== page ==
C.J. Dennis and the Singing Gardens of Toolangi
by Jan Williams
Driving into the township of Toolangi, signs lead to The Singing Gardens, the Toolangi home of C. J. Dennis (1876–1938). Den, as he signed his works, was known as Australia’s ‘Laureate of the Larrikin’ (Watts, 1976). He started writing at a very young age and quickly became popular, through his ability to relate to the experience of the everyday Australian.
Den first came to Toolangi on a camping trip with a friend and artist, Hal Waugh, in 1908. They set up their tents in an abandoned sawmill called Scherbers Mill. Here Den wrote for the Argus and Sydney Bulletin and when the weather became too cold, he moved into one of the Scherbers Mill cottages.
In 1915 Den wrote what was to become his most famous work, The Sentimental Bloke. With the proceeds from this book, he was able to purchase the Scherbers Mill site of 3.5 acres (1.5 hectares) for £22 (about $44). Den first named his property ‘Seaview’ with no explanation for his quirky name (Chisholm, 1976).
In 1917 Den married and with his new wife Margaret (Biddy) he extended the mill cottage and started laying out the gardens. Whilst Den wrote his books, Biddy gardened, frequently asking for his help to dig and put in posts and fences. In 1927 they employed a local, an Englishman named Charles Chivers, to assist with the layout, planting and care of the garden. Charles Chivers worked in and maintained the garden from 1927–1954. Over the years, Den’s writing of a daily piece for the newspapers and his other books brought enough income to build the garden as a showpiece for the district and a mecca for artist friends and tourists. Over this time Den changed the name of the property to ‘Arden’, a play on his name and also from Shakespeare’s Forest of Arden from the play As You Like It (Herron, 1953).
In 1935 the English Poet Laureate John Masefield visited Den and Biddy at ‘Arden’. To commemorate Masefield’s visit, Den planted a beautiful Copper Beech in Masefield’s honour and today it is a magnificent specimen overlooking a large lawn. Den wrote a poem inspired by this, called ‘The Tree’, which is frequently quoted (Dennis, 1935, p. 152).
Den died in 1938, just before his 62nd birthday, and in 1939 Biddy sold ‘Arden’ to Olive Thring, a filmmaker and theatre owner, and her son Frank Thring Jnr, actor. Frank would spend his holidays at Toolangi, but disliked being away from the city lights. When he inherited the property from his mother, he sold it as soon as probate was settled and in 1954 ‘Arden’ again changed hands. It was bought by two Dutch ladies, who at the same time purchased two farms in the area. In 1965 the original house burnt down, apparently when a kerosene refrigerator exploded, and the house took 20 minutes to burn to the ground.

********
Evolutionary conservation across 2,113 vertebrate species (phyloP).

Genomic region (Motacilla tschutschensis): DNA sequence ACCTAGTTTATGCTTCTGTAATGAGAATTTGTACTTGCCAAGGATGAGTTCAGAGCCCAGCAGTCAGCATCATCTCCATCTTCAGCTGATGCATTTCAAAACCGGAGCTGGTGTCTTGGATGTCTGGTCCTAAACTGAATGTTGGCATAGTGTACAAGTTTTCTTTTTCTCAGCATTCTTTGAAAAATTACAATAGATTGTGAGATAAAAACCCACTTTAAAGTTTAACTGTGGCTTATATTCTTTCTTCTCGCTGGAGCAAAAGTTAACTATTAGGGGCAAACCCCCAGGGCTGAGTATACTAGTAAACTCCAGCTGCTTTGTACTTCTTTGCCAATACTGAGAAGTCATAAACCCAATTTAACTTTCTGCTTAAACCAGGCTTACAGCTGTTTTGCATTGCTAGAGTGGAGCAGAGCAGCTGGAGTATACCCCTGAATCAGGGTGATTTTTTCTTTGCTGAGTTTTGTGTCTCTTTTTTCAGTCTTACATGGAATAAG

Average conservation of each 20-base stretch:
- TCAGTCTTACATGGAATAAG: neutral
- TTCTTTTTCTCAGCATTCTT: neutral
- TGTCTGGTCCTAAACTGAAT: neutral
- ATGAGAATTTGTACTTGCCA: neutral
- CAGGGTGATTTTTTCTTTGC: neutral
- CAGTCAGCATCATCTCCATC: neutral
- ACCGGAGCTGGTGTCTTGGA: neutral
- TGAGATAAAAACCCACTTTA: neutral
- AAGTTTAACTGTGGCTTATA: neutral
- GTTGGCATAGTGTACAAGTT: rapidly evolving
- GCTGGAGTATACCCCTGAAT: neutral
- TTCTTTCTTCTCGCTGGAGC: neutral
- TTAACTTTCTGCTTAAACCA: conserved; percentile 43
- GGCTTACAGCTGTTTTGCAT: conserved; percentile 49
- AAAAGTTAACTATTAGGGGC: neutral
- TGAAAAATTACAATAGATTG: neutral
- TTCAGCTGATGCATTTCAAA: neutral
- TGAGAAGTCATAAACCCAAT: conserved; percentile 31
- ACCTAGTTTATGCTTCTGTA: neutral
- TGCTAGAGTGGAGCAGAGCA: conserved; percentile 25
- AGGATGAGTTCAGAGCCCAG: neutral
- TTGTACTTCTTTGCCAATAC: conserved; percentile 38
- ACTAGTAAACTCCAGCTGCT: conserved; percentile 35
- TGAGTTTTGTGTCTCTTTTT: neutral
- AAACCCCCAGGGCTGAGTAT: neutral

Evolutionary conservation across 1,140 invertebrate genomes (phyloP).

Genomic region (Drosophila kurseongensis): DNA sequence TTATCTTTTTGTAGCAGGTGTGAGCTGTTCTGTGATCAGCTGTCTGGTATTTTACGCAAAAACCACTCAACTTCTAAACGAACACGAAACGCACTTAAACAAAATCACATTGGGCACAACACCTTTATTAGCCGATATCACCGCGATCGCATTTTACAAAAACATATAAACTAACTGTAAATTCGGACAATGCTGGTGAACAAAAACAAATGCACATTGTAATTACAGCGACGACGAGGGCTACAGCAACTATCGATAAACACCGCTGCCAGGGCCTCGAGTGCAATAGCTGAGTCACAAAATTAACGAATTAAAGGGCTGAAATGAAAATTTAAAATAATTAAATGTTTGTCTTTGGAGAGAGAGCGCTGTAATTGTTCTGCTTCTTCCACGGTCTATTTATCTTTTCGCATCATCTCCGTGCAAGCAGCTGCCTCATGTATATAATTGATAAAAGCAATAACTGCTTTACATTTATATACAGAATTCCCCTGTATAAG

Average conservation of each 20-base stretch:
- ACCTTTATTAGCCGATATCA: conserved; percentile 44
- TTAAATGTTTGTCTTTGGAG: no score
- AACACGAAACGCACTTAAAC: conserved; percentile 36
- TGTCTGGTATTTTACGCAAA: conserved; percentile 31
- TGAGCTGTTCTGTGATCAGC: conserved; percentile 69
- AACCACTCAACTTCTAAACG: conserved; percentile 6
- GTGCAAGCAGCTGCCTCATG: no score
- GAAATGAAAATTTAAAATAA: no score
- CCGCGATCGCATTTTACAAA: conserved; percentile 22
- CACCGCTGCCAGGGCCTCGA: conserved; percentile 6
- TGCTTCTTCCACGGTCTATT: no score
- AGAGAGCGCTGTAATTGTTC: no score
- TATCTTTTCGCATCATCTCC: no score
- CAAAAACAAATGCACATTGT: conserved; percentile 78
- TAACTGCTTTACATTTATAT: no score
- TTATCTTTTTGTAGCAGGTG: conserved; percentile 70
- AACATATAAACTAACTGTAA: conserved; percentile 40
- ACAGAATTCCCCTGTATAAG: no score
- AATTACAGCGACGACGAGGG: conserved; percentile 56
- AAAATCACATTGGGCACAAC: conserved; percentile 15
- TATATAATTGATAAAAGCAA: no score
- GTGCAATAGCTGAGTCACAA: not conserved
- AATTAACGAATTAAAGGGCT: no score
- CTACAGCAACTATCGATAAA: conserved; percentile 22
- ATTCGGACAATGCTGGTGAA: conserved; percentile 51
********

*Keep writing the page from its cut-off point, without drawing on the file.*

Gardens and New Owners
The garden in this period unfortunately became rundown and neglected, until it sold again in 1969 and Jan and Vic Williams became the new owners. In the 52 years of their ownership, the Williams have viewed themselves as custodians of Den and his garden’s history. Some of the highlights of that custodianship have been the centenary of C. J. Dennis, when week-long celebrations were held and a memorial sundial and plaque were unveiled on-site by the then Governor, Sir Henry Winneke. ‘The Singing Gardens’ was added to the name ‘Arden’ around this time, as this was also the title of Den’s last book (Dennis, 1935). This book was all about the birds, the trees, the wind and the river and, as the original ‘Arden’ was no longer standing, this seemed an appropriate change.
Over the years there have been concerts, tours, as well as C. J. Dennis poetry festivals held on-site, which have contributed to keeping the gardens and Den’s history alive. The first C. J. Dennis Poetry Festival was held in 2008, to honour the 100-year mark of Den’s settlement in Toolangi, and the festival has been held annually ever since. In 2010 the C. J. Dennis Society was formed.
Vic and Jan Williams started a tearooms in 1984, due to the requests for refreshments from visitors and tour groups. Thirty-six years later the tea rooms and gardens are still providing a venue for visitors to share in Den’s history, and are a testament to the Williams’ family’s love and commitment to keeping Den and Biddy’s story alive, as well as the legacy of the late Vic Williams, as the garden’s dedicated custodian.
Chisholm, A. H. (1976) The Life and Times of C. J. Dennis, Melbourne, Angus & Robertson
Dennis, C. J. (1935) The Singing Garden, Sydney, Angus & Robertson
Herron, M. (1953) Down the Years, Melbourne, Hallcraft
Watts, B. (1976) The World of the Sentimental Bloke, Melbourne, Angus & Robertson
Williams Family collection, photographs